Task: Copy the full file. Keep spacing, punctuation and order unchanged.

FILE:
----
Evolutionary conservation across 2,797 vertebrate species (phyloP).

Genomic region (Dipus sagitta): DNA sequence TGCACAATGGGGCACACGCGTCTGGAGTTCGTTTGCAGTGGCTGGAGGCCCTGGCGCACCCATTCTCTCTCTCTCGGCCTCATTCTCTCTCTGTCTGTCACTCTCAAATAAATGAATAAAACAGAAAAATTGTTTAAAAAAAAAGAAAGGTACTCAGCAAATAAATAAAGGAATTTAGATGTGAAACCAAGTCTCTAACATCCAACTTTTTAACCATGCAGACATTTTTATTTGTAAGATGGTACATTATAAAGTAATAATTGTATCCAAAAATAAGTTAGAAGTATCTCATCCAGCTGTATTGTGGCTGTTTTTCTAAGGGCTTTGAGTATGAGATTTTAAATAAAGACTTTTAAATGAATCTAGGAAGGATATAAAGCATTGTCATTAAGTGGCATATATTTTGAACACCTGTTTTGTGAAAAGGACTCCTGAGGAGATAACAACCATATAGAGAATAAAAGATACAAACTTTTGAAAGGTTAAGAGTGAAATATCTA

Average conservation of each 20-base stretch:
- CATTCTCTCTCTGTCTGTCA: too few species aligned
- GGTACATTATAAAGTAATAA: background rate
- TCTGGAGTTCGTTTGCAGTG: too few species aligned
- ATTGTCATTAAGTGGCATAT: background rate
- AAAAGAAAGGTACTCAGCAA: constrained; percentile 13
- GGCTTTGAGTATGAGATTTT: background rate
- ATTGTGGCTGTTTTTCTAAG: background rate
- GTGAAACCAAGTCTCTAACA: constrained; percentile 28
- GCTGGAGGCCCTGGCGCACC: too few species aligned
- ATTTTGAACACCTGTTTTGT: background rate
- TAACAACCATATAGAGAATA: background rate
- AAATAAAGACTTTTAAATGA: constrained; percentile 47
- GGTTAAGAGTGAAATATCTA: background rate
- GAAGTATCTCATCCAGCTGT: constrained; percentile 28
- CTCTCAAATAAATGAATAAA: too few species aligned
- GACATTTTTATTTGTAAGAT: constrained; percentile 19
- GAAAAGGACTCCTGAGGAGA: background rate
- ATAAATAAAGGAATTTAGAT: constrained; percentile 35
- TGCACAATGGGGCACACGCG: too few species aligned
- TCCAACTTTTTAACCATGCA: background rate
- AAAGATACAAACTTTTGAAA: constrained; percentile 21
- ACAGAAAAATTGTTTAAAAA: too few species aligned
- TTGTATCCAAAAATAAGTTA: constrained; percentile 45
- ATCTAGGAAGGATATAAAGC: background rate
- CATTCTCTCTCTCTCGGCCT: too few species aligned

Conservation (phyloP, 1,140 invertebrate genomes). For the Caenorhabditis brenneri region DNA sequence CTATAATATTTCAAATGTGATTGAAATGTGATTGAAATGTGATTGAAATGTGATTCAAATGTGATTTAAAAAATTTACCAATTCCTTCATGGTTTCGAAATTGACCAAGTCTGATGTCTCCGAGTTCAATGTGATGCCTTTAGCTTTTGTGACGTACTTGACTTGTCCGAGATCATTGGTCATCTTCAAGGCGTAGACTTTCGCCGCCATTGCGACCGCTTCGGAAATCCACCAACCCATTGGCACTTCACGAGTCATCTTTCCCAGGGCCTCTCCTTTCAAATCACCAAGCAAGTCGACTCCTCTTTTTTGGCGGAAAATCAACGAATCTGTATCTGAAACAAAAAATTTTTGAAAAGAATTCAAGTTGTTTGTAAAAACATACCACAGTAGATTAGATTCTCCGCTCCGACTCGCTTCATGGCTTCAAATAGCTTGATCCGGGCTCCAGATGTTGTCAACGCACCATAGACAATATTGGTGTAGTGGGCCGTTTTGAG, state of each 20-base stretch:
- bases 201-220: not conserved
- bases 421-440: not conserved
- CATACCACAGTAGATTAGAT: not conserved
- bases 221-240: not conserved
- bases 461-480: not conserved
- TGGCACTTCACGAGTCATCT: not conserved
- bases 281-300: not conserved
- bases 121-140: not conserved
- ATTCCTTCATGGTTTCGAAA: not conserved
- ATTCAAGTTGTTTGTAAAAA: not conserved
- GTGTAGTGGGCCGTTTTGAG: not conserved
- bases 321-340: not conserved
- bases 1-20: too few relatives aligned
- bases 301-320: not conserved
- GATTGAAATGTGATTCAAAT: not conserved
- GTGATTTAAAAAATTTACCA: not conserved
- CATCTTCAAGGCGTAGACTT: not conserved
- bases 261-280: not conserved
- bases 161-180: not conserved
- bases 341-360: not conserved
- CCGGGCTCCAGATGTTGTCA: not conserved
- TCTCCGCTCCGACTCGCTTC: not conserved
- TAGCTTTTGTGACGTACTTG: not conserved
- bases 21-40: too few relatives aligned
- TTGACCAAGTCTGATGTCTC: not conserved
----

Evolutionary conservation across 2,797 vertebrate species (phyloP).

Genomic region (Dipus sagitta): DNA sequence TGCACAATGGGGCACACGCGTCTGGAGTTCGTTTGCAGTGGCTGGAGGCCCTGGCGCACCCATTCTCTCTCTCTCGGCCTCATTCTCTCTCTGTCTGTCACTCTCAAATAAATGAATAAAACAGAAAAATTGTTTAAAAAAAAAGAAAGGTACTCAGCAAATAAATAAAGGAATTTAGATGTGAAACCAAGTCTCTAACATCCAACTTTTTAACCATGCAGACATTTTTATTTGTAAGATGGTACATTATAAAGTAATAATTGTATCCAAAAATAAGTTAGAAGTATCTCATCCAGCTGTATTGTGGCTGTTTTTCTAAGGGCTTTGAGTATGAGATTTTAAATAAAGACTTTTAAATGAATCTAGGAAGGATATAAAGCATTGTCATTAAGTGGCATATATTTTGAACACCTGTTTTGTGAAAAGGACTCCTGAGGAGATAACAACCATATAGAGAATAAAAGATACAAACTTTTGAAAGGTTAAGAGTGAAATATCTA

Average conservation of each 20-base stretch:
- CATTCTCTCTCTGTCTGTCA: too few species aligned
- GGTACATTATAAAGTAATAA: background rate
- TCTGGAGTTCGTTTGCAGTG: too few species aligned
- ATTGTCATTAAGTGGCATAT: background rate
- AAAAGAAAGGTACTCAGCAA: constrained; percentile 13
- GGCTTTGAGTATGAGATTTT: background rate
- ATTGTGGCTGTTTTTCTAAG: background rate
- GTGAAACCAAGTCTCTAACA: constrained; percentile 28
- GCTGGAGGCCCTGGCGCACC: too few species aligned
- ATTTTGAACACCTGTTTTGT: background rate
- TAACAACCATATAGAGAATA: background rate
- AAATAAAGACTTTTAAATGA: constrained; percentile 47
- GGTTAAGAGTGAAATATCTA: background rate
- GAAGTATCTCATCCAGCTGT: constrained; percentile 28
- CTCTCAAATAAATGAATAAA: too few species aligned
- GACATTTTTATTTGTAAGAT: constrained; percentile 19
- GAAAAGGACTCCTGAGGAGA: background rate
- ATAAATAAAGGAATTTAGAT: constrained; percentile 35
- TGCACAATGGGGCACACGCG: too few species aligned
- TCCAACTTTTTAACCATGCA: background rate
- AAAGATACAAACTTTTGAAA: constrained; percentile 21
- ACAGAAAAATTGTTTAAAAA: too few species aligned
- TTGTATCCAAAAATAAGTTA: constrained; percentile 45
- ATCTAGGAAGGATATAAAGC: background rate
- CATTCTCTCTCTCTCGGCCT: too few species aligned

Conservation (phyloP, 1,140 invertebrate genomes). For the Caenorhabditis brenneri region DNA sequence CTATAATATTTCAAATGTGATTGAAATGTGATTGAAATGTGATTGAAATGTGATTCAAATGTGATTTAAAAAATTTACCAATTCCTTCATGGTTTCGAAATTGACCAAGTCTGATGTCTCCGAGTTCAATGTGATGCCTTTAGCTTTTGTGACGTACTTGACTTGTCCGAGATCATTGGTCATCTTCAAGGCGTAGACTTTCGCCGCCATTGCGACCGCTTCGGAAATCCACCAACCCATTGGCACTTCACGAGTCATCTTTCCCAGGGCCTCTCCTTTCAAATCACCAAGCAAGTCGACTCCTCTTTTTTGGCGGAAAATCAACGAATCTGTATCTGAAACAAAAAATTTTTGAAAAGAATTCAAGTTGTTTGTAAAAACATACCACAGTAGATTAGATTCTCCGCTCCGACTCGCTTCATGGCTTCAAATAGCTTGATCCGGGCTCCAGATGTTGTCAACGCACCATAGACAATATTGGTGTAGTGGGCCGTTTTGAG, state of each 20-base stretch:
- bases 201-220: not conserved
- bases 421-440: not conserved
- CATACCACAGTAGATTAGAT: not conserved
- bases 221-240: not conserved
- bases 461-480: not conserved
- TGGCACTTCACGAGTCATCT: not conserved
- bases 281-300: not conserved
- bases 121-140: not conserved
- ATTCCTTCATGGTTTCGAAA: not conserved
- ATTCAAGTTGTTTGTAAAAA: not conserved
- GTGTAGTGGGCCGTTTTGAG: not conserved
- bases 321-340: not conserved
- bases 1-20: too few relatives aligned
- bases 301-320: not conserved
- GATTGAAATGTGATTCAAAT: not conserved
- GTGATTTAAAAAATTTACCA: not conserved
- CATCTTCAAGGCGTAGACTT: not conserved
- bases 261-280: not conserved
- bases 161-180: not conserved
- bases 341-360: not conserved
- CCGGGCTCCAGATGTTGTCA: not conserved
- TCTCCGCTCCGACTCGCTTC: not conserved
- TAGCTTTTGTGACGTACTTG: not conserved
- bases 21-40: too few relatives aligned
- TTGACCAAGTCTGATGTCTC: not conserved